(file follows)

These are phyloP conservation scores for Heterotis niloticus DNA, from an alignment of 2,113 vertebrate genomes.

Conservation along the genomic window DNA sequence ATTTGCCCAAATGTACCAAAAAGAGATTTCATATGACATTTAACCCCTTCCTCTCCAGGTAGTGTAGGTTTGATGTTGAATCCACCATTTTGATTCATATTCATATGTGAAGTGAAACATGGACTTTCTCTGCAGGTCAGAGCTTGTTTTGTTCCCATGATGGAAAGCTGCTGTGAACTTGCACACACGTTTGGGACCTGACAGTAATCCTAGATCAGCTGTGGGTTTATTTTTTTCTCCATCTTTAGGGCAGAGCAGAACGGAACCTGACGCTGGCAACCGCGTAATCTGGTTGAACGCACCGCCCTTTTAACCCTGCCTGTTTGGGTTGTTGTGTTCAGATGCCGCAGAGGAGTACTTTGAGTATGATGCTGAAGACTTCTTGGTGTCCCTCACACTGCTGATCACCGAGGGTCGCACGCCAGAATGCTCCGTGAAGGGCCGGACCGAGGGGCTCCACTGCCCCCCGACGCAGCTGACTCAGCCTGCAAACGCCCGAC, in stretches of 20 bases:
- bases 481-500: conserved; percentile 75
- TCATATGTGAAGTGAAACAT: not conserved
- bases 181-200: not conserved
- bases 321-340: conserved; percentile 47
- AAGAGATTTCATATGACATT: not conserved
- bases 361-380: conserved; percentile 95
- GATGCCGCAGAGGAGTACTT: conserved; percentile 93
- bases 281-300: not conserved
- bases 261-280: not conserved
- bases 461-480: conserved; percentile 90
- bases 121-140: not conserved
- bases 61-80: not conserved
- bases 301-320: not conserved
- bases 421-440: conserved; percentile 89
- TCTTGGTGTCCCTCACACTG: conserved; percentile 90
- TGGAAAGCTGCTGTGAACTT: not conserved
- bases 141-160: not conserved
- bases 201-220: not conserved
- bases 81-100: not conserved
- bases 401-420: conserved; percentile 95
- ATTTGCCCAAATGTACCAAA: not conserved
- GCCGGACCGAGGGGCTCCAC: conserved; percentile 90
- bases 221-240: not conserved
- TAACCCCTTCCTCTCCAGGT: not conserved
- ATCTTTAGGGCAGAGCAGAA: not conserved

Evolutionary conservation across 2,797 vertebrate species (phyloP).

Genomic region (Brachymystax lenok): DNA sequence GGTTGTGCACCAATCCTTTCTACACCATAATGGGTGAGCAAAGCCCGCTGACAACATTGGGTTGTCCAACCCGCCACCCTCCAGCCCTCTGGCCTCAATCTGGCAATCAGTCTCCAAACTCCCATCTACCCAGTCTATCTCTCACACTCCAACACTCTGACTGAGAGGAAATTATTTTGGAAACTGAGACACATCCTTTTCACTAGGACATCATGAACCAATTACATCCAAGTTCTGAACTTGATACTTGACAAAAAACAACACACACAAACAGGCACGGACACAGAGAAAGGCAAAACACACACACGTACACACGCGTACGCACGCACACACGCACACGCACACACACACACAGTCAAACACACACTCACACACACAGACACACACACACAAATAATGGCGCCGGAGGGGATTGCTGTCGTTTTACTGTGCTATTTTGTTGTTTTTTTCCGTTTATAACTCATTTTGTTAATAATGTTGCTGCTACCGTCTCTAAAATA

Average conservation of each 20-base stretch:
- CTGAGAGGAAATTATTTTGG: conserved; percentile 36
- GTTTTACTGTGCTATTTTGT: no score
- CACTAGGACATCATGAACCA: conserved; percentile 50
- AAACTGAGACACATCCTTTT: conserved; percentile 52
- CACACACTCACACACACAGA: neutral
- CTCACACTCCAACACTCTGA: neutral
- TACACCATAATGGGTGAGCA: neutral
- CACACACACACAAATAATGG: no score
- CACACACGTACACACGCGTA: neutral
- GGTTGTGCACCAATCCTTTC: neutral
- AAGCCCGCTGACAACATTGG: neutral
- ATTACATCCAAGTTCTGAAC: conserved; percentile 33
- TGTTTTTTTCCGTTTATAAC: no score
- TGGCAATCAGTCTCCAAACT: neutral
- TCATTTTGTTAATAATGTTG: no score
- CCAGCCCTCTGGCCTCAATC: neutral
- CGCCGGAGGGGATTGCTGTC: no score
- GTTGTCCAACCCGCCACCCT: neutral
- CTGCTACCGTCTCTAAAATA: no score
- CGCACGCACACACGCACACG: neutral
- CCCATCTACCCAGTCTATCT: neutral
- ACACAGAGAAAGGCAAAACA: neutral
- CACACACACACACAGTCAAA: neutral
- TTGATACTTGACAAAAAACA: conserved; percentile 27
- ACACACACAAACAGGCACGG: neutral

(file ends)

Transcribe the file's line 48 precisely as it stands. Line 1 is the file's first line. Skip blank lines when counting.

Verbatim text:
- GTTGTCCAACCCGCCACCCT: neutral